Let's look in on Patty....
Patty was really nervous. As a matter of fact, there was no time she remembered being this nervous. The cause of her nervousness? She was going to teach a series of classes at Ivy University. This opportunity came about because one of the professors at IU was in a serious accident. A full recovery was expected, but there was no way the prof could finish the last three weeks of the statistics course she was teaching. Things are hopping in the Engineering Department at IU, and the Dean could not find another prof to take over. The Professor himself was too busy, however, when the Dean asked his advice he immediately recommended Patty. Patty was honored by the request and would be more so if she knew the behind the scenes story. IU has an unwritten rule that all teaching profs had to have a PhD, which Patty did not. However, if Bill Gates wanted to teach, an exception would be made, as he is a world class technical executive. Patty was hired under that exception. She was stunned to see she was on the front page of “The Ivy U Review,” under the headline, “Famed Executive to Teach at IU.”
Well, her first class was tomorrow and she took comfort in the fact that her husband, Rob, told her she shouldn’t be nervous. Pete wasn’t much help. He told her he would be so nervous that he wouldn’t be able to eat. It was just unnerving teaching the best and the brightest. She was proud of her academic accomplishments at Tech, but this was IU, arguably one of the top 10 universities in the country.
“Rob, I have to tell you, even though I’m still nervous, it comforts me to know that you wouldn’t be nervous,” she said to her husband.
“I never said I wouldn’t be nervous, I said you shouldn’t be nervous. After all, you're Patty Coleman,” Rob replied.
At this Patty burst into tears and Rob came over and gave her a big hug.
“But, you’re smarter than me,” Patty insisted.
“No way,” Rob replied.
They then spent the next ten minutes arguing that the other was smarter. Patty always felt she had a good business sense, but for understanding deep technical things, she believed Rob was her superior. After a while they looked at each other and laughed.
“Not too many couples would get in to an argument, saying that the other person was smarter,” Rob teased.
Time passed quickly and Patty was soon in front of the 35 students in the class. The topic was Cpk as the most important metric to determine the quality of a lot of material or product. She asked the students if it was OK to average Cpks from different lots. A student raised her hand.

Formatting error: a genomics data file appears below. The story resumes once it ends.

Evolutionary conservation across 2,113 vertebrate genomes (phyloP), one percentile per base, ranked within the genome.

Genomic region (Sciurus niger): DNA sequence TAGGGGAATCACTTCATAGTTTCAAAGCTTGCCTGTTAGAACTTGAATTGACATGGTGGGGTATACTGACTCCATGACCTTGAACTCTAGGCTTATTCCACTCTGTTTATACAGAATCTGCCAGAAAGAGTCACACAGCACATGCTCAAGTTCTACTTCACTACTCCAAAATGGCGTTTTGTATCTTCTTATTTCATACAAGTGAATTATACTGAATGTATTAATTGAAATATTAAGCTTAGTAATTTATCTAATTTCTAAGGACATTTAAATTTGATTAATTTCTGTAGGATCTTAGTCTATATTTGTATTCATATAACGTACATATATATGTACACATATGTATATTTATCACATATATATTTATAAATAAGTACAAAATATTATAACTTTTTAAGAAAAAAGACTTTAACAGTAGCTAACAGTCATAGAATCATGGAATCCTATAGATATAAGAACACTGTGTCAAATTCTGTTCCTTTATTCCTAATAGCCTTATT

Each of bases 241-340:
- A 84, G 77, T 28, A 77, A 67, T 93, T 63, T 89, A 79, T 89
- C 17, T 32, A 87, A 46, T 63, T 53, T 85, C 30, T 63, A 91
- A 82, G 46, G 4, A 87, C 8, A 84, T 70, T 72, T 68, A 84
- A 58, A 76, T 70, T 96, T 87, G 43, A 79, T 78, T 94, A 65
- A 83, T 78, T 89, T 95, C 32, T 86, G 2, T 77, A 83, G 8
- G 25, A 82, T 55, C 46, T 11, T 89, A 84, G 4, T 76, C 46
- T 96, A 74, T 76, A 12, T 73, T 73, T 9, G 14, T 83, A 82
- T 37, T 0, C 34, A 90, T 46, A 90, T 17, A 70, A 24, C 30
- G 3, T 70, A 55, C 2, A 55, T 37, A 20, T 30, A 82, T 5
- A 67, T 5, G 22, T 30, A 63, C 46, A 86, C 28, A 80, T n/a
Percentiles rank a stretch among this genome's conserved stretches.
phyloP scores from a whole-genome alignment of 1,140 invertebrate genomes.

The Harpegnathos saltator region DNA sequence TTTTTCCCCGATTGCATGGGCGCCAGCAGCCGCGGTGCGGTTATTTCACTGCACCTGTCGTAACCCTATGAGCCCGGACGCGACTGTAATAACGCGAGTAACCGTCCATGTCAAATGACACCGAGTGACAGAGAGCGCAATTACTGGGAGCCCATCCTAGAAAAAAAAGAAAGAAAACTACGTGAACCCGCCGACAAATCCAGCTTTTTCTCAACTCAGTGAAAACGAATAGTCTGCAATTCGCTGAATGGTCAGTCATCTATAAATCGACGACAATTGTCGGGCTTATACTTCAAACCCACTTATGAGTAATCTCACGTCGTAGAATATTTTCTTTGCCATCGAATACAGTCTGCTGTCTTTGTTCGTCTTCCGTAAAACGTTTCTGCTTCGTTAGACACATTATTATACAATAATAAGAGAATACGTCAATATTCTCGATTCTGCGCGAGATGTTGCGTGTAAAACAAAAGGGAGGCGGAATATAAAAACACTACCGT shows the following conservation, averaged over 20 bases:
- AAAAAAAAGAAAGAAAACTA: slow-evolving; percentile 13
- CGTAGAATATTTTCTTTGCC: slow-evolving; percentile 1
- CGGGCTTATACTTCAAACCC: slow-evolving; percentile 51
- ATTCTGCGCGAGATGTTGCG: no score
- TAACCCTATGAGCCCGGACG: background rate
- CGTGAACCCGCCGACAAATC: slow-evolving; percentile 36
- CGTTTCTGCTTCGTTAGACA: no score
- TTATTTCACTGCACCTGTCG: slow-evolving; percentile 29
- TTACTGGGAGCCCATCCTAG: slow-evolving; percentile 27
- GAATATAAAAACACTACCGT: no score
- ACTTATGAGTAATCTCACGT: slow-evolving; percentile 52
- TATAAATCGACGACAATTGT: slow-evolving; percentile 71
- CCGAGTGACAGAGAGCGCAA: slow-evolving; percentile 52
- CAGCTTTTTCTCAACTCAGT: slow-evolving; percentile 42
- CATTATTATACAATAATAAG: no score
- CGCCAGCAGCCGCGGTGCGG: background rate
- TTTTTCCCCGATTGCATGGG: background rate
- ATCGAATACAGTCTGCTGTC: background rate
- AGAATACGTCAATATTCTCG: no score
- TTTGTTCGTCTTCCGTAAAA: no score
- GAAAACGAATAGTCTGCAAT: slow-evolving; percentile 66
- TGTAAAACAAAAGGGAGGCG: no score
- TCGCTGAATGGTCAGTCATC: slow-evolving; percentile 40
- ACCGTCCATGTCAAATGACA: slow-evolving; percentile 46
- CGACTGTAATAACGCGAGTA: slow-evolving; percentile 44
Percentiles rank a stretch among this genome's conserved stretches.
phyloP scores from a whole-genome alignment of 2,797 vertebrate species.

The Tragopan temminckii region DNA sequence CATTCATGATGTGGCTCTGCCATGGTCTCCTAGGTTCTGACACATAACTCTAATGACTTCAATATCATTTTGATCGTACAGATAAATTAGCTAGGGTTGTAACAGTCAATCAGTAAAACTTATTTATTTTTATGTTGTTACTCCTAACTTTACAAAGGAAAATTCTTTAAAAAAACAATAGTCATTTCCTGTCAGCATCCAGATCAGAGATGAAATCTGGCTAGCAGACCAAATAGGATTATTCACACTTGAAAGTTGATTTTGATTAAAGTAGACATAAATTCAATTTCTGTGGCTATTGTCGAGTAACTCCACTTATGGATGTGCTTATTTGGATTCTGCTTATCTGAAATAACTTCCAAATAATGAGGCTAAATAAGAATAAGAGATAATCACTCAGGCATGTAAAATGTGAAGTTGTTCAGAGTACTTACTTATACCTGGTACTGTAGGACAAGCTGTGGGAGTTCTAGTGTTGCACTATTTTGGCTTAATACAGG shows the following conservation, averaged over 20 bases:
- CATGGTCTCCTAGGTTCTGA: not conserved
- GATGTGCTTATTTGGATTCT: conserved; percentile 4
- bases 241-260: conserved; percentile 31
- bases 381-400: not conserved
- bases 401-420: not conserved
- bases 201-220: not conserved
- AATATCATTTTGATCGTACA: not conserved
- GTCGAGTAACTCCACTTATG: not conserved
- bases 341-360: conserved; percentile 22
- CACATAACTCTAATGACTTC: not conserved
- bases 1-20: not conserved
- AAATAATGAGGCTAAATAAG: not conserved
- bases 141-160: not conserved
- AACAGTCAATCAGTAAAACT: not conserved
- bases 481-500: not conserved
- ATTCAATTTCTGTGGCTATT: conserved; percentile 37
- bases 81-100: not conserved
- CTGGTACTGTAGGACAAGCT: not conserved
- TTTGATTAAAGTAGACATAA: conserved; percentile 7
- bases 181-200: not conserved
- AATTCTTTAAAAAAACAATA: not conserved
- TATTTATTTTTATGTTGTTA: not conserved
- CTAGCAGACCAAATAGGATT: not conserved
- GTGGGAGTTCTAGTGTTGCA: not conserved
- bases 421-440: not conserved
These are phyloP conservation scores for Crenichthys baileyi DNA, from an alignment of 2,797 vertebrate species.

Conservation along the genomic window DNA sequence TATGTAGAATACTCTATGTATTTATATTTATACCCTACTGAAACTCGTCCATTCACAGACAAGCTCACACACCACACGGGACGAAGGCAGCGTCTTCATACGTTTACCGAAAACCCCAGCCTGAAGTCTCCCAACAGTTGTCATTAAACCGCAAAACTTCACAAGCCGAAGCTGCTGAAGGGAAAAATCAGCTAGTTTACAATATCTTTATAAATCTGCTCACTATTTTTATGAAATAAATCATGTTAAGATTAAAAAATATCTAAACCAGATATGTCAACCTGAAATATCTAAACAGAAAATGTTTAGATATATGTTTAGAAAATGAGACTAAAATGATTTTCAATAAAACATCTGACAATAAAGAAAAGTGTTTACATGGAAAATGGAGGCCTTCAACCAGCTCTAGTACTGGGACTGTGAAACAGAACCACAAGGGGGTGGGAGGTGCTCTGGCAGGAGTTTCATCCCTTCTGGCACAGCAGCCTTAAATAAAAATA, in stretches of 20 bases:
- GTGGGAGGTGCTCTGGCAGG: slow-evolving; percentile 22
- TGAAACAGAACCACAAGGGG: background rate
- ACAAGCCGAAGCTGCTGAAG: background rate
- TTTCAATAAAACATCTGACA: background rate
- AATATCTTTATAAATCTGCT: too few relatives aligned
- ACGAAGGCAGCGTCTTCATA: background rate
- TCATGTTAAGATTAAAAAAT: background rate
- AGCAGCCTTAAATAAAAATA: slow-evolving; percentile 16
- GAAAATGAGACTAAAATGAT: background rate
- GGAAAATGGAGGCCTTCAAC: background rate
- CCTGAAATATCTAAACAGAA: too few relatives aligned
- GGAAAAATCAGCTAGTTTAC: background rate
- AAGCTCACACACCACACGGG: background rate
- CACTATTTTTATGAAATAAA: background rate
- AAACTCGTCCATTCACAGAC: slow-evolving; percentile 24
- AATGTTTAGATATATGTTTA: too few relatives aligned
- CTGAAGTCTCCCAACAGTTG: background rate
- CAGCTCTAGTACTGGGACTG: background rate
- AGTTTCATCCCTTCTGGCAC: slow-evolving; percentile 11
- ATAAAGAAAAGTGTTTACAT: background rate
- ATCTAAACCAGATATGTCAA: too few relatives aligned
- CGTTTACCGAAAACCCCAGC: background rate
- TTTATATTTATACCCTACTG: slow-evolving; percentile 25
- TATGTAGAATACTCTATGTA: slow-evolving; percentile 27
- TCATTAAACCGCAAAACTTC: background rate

“Yes Emily.” said Patty. (Patty had ask the students to use nametags.)
“No, Professor Coleman. One can’t average Cpks. The reason being that Cpk goes as one over the standard deviation and standard deviation is a squared term. So one can’t average two lots and get the same result as taking the Cpk of all of the two lot data.
Patty responded, “Emily is 100% correct. Remember, when you get out in the working world, to always check to see that your suppliers are not averaging Cpks. This might happen when half of the lot is below the spec, say the Cpk is 1.4 and the spec is 1.5 and the other half is over the spec, say 1.7. The supplier will say that the lot is in spec because the average Cpk is 1.55. This isn’t necessarily so, as Emily points out. You should only accept a calculation of Cpk for the entire lot.”
Patty chuckled that Emily thought she was a Professor, at Ivy U. Right!
The class continued to go well and Patty began to relax. As the class began to end, she mentioned another important point.
“What important criteria must the data have to be considered acceptable to calculate Cpk?” Patty asked.
There was a bit of murmuring and finally a boy (man?) raised his hand. He looked 12 years old to Patty.
“Yes, William,” Patty acknowledged him.
“Dr. Coleman, I think the data must be normal,” William answered.
“Dr. Coleman?” Patty thought.
“Absolutely correct, William,” Patty responded.
“Class, remember this point when you get out into industry. Almost no one checks to see that the data are normal before calculating Cpk. The data must be normal to calculate Cpk. I can’t tell you how many times I have rejected a lot of incoming material because the Cpk was calculated from non-normal data. In some cases non-normal data can be transformed so that the data are normal, “ Patty continued.
“Professor, how do we know if the data are normal?” a student named Kathy asked.
“Stay tuned for the next lecture,” Patty chuckled and dismissed the class.
As she was gathering her laser pointer, lap top etc., a number of students came to talk to her. Emily was with a group of about 6 of them.
“Professor, we just wanted to tell you that we are thrilled to have you as our instructor. We appreciate your practical, real world perspective on statistics,” Emily said.
Patty responded warmly and was close to being choked up by this show of respect and appreciation. She decided she would walk to The Professor’s office to tell him how it went.
On the way out, she heard one of the male students say to his friend, “You know, she is quite attractive for an older woman.”
Patty didn’t know whether to laugh or cry.